These elements were present in early phases of English imperial expansion. The myth of Anglo-Saxon superiority transplanted to North American soil developed into whiteness and Manifest Destiny. The adoption of an anglocentric-identity erased the ethnicities of those willing and equipped to adopt it, producing the illusion of a monolithic whiteness. Whiteness reinforces social and political hegemony by providing material reward and psychological comfort to those enclosed within the bounds of anglo-conformity.
Of course, a handful of broad racial blocs have erased the ethnic identity of most constituent peoples but in differing and unequal ways: the distinct cultures and identities of people stolen from Africa and enslaved in America were intentionally erased and replaced with the blanket racial category of “black” that had no meaning to them. Similarly, hundreds of individual native nations in the Americas had their distinctive identities erased with the label “Indian” or the color “red.” And so on.
The process of becoming white was different because it offered material and symbolic compensation for assimilation at the top of the racial hierarchy. Even so, some ethnicities now considered “white” were not initially categorized as such but had to make strenuous efforts for decades to be included within its bounds. These processes of hegemony and co-option have a long history within the British Isles relevant for understanding their application in North America. The destruction of the political and social institutions of Celtic communities by the expanding English empire made resistance to assimilation difficult in the diaspora, not least because the cultures and identities of Celtic peoples had already been stigmatized before they emigrated.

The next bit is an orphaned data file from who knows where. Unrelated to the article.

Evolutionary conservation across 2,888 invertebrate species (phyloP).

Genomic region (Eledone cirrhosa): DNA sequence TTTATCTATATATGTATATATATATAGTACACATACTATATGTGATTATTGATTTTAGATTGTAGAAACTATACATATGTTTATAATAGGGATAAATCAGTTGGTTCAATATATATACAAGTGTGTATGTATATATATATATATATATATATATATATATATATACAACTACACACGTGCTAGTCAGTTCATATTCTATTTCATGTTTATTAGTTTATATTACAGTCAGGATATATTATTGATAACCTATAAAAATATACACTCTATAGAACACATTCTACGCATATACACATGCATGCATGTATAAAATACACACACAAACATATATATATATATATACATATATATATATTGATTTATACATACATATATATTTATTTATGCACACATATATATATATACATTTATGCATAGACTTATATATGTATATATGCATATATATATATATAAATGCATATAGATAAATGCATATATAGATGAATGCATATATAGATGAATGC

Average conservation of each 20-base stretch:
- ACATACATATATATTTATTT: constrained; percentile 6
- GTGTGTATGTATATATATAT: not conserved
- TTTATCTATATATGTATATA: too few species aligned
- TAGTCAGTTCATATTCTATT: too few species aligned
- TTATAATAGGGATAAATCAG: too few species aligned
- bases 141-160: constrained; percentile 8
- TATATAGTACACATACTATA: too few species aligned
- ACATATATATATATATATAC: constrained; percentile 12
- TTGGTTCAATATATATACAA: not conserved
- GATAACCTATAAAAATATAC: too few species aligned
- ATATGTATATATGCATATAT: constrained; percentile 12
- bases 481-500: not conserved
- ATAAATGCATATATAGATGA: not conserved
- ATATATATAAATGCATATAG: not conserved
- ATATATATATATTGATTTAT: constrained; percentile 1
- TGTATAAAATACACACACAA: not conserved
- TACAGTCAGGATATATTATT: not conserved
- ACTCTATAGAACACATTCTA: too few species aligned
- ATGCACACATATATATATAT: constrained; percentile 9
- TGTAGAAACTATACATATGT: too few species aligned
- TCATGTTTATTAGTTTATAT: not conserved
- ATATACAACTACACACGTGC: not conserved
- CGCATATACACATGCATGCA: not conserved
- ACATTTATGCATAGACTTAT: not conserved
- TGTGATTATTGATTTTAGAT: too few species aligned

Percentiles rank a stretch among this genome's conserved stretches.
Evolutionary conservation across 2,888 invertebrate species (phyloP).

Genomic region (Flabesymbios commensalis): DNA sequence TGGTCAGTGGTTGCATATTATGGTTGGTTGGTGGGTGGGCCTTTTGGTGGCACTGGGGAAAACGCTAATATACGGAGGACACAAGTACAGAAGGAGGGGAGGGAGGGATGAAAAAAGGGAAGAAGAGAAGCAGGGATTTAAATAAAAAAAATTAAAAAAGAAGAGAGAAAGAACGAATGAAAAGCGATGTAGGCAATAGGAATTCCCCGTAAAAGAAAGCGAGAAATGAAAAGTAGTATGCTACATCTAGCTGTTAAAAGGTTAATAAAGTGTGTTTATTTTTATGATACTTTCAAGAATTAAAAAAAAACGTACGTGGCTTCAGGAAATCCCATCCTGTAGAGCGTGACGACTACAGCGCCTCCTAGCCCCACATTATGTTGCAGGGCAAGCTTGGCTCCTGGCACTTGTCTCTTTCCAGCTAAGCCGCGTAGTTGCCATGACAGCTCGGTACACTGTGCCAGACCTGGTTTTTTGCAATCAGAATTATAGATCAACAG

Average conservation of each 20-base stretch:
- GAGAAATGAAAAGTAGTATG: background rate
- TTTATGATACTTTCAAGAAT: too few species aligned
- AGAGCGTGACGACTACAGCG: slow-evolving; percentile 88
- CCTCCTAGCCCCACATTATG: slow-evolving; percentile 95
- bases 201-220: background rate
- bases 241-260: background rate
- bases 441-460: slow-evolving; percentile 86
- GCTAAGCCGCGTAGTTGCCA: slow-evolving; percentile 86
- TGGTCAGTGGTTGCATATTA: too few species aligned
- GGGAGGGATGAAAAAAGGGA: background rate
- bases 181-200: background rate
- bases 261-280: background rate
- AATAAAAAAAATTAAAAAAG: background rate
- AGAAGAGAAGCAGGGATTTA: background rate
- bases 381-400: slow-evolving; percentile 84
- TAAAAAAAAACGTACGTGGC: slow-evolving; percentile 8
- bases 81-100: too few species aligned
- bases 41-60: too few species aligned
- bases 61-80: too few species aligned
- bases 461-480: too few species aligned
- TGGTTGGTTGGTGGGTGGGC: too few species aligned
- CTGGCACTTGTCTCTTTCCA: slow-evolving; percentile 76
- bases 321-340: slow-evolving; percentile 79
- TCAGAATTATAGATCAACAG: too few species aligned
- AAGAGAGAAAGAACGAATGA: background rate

Allow me to illustrate the myth of whiteness by making a literary tangent into a very American mythic narrative, the origin story of the comic-book hero Superman. Born as “Kal-El” on planet Krypton, his parents send him away in a spacecraft to Earth knowing that their own planet was on the brink of destruction. It lands in the countryside of the US and the toddler is adopted by Jonathan and Martha Kent, and raised as their own. They soon discover, however, that young Clark has superhuman powers and they instruct him to use these powers for good. He moves from his rural town to Metropolis, where he keeps his superhero identity secret and works as a journalist, while saving people and civilization when they were in peril.
This story was written in the late 1930s by Jerry Siegal and Joe Shuster. Siegel’s parents were Jews who fled Lithuania and changed their names after moving to America. Shuster’s parents were also Jews who had emigrated from the Netherlands and Ukraine. What I find so fascinating and insightful about the Superman origin story is that it is a reflection of the creation of whiteness and an American version of what is referred to in an Anglo-British context as the “white man’s burden.” Allow me to retell the story in those terms.